Daft Punk Done Right
French tech geek Pascal Arbez — stage name Vitalic — probably never imagined beating his countrymen at the game they mastered. Yet Daft Punk’s recent abomination Human After All opened the door for such an upset. Like great DP songs of yore, Vitalic successfully creates drama and catharsis by wrapping the simplest 4/4 drumbeat in layer upon layer of synthesized orchestration and fuzzed-out samples. Vitalic’s first full album, OK Cowboy, is the album Daft Punk wishes it made in 2005.Despite being first heard in 2001, “Poney Part 1,” the album’s introductory floor filler, still fits perfectly alongside the constantly shifting machinery whine of “Newman” and “La Rock 01.” “My Friend Dario,” meanwhile, is superb guitar-driven electroclash with vox-box lyrics that quickly sum up the tale of a nihilistic driver on Kraftwerk’s Autobahn (“Doesn’t care / About to crash”). Here and elsewhere, OK Cowboy manages to turn some of Vitalic’s sonic references on their respective ears.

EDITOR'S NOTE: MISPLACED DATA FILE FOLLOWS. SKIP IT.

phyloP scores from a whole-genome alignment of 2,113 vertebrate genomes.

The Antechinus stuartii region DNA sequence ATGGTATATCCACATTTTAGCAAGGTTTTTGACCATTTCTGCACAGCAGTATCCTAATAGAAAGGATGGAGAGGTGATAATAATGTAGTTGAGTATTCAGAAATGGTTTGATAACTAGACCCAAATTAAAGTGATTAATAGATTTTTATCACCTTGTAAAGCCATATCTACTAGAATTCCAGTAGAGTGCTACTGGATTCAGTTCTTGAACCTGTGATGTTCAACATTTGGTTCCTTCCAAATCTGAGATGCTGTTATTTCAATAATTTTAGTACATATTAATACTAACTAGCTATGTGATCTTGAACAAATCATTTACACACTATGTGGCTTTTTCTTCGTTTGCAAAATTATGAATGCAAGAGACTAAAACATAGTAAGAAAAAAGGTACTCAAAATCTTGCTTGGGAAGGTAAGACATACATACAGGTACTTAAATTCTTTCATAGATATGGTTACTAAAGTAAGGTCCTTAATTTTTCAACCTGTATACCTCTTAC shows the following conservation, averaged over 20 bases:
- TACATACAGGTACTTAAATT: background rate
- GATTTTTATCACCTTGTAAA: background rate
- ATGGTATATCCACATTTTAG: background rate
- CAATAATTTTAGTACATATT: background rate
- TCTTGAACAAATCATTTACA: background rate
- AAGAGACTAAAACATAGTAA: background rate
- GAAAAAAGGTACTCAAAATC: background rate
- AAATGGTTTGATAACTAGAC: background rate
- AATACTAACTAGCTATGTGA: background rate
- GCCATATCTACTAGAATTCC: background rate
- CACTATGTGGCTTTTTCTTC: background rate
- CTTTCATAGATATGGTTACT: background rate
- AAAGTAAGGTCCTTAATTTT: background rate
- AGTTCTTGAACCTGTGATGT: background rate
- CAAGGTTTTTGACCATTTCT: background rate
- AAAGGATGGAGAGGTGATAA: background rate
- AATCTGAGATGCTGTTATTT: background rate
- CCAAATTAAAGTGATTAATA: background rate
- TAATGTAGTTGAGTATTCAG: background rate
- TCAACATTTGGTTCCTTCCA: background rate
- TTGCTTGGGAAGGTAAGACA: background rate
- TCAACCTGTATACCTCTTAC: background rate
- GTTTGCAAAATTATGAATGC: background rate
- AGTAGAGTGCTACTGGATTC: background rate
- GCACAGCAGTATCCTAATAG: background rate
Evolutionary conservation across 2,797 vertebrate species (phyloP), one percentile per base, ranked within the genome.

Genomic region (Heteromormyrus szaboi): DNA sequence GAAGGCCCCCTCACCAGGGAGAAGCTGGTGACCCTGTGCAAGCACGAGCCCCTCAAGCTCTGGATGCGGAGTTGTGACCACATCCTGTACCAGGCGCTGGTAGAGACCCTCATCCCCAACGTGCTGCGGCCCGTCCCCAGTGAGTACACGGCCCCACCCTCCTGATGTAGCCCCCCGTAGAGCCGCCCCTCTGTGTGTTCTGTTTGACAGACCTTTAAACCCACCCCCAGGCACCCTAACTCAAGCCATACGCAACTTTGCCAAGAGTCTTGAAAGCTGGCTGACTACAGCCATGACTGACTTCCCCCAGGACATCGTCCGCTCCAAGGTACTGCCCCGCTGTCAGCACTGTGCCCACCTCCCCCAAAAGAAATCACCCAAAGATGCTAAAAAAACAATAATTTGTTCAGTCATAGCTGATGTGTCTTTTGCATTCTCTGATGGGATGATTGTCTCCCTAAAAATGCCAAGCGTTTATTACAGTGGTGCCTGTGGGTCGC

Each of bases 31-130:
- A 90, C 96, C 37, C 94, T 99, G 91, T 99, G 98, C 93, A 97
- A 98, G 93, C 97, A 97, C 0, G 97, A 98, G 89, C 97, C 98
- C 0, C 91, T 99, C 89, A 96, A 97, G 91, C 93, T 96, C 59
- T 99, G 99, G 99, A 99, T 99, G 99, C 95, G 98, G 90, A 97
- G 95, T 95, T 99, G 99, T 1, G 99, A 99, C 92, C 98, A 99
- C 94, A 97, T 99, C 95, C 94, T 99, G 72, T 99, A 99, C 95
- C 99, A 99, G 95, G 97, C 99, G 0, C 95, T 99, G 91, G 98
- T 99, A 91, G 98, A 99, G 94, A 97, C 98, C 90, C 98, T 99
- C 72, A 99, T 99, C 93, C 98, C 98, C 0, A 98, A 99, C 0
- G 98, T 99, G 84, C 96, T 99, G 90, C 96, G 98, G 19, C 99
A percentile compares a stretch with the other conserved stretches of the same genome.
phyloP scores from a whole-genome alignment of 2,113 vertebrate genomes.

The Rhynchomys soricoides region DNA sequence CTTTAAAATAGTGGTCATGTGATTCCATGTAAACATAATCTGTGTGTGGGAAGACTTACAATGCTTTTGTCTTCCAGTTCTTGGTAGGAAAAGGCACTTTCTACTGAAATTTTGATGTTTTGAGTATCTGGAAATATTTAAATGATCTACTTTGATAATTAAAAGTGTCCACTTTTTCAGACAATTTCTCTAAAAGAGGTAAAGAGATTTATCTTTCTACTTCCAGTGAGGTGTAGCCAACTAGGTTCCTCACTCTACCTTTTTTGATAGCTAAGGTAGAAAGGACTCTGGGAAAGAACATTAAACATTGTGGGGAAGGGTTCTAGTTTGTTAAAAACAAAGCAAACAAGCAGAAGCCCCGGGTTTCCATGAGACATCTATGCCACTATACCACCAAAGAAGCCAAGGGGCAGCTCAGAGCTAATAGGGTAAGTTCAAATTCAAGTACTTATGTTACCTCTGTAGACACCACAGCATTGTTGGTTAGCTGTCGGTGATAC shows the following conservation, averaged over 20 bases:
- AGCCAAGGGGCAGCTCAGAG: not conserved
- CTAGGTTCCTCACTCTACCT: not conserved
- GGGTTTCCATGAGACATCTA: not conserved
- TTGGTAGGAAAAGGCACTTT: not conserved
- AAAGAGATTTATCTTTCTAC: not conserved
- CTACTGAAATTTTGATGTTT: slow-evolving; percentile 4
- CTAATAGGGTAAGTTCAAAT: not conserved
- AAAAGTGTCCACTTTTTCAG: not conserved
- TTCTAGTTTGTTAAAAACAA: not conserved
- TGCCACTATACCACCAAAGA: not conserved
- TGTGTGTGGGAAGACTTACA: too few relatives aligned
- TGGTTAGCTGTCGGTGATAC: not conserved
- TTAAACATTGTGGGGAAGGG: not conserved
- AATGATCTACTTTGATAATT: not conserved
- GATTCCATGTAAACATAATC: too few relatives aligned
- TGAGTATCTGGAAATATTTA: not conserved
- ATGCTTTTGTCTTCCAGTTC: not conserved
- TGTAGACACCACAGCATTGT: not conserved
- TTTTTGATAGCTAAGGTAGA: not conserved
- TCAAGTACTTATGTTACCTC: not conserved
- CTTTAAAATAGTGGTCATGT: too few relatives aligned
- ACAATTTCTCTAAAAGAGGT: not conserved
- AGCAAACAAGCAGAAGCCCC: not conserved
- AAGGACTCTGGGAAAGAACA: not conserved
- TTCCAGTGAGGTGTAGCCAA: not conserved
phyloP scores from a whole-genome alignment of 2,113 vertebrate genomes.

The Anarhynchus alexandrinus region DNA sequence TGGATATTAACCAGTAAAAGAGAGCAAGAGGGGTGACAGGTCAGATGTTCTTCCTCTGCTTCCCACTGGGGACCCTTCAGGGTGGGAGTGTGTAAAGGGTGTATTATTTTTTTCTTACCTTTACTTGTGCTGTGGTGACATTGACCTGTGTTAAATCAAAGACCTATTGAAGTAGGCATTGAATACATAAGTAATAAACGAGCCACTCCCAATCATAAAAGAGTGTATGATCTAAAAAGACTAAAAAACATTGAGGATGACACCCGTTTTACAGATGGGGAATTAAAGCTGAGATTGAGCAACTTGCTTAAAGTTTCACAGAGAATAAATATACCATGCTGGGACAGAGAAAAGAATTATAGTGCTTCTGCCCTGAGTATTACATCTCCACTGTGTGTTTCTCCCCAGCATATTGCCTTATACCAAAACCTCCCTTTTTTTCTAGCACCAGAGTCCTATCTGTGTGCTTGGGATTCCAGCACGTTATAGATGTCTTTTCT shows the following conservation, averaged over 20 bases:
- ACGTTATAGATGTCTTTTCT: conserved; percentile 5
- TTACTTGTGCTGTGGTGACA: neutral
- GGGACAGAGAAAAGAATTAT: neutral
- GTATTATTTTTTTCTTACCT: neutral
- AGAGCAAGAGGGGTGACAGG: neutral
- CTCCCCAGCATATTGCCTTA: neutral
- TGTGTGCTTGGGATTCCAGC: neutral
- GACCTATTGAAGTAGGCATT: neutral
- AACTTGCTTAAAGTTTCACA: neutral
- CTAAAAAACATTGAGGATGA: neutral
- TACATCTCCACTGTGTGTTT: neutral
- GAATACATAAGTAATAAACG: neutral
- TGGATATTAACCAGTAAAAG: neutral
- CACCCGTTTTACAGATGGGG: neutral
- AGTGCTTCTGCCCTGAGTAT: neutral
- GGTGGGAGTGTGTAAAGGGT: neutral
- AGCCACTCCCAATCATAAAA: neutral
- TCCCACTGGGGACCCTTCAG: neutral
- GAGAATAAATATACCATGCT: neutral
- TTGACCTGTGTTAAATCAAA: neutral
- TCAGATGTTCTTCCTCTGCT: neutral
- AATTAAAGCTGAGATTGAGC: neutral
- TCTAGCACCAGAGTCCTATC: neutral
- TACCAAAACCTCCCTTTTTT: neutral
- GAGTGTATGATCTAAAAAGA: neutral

In fact, Kraftwerk’s synth-pop makes an actual appearance fused with Air-like lounge sensibilities on the calming “The Past.” “No Fun” is a distant cousin of Adam Freeland’s notorious “We Want Your Soul,” dissonant acid house with a short recited list of absent things (“No guitars / no leather / no fun”). There are also playful bits of experimentation, like the classically influenced “Polkamatic” and the drums-only “Valletta Fanfares.” An overall refreshing work, OK Cowboy makes Vitalic a worthy candidate for French — and worldwide — dance-music royalty, if Daft Punk is indeed in the process of stepping down from its throne.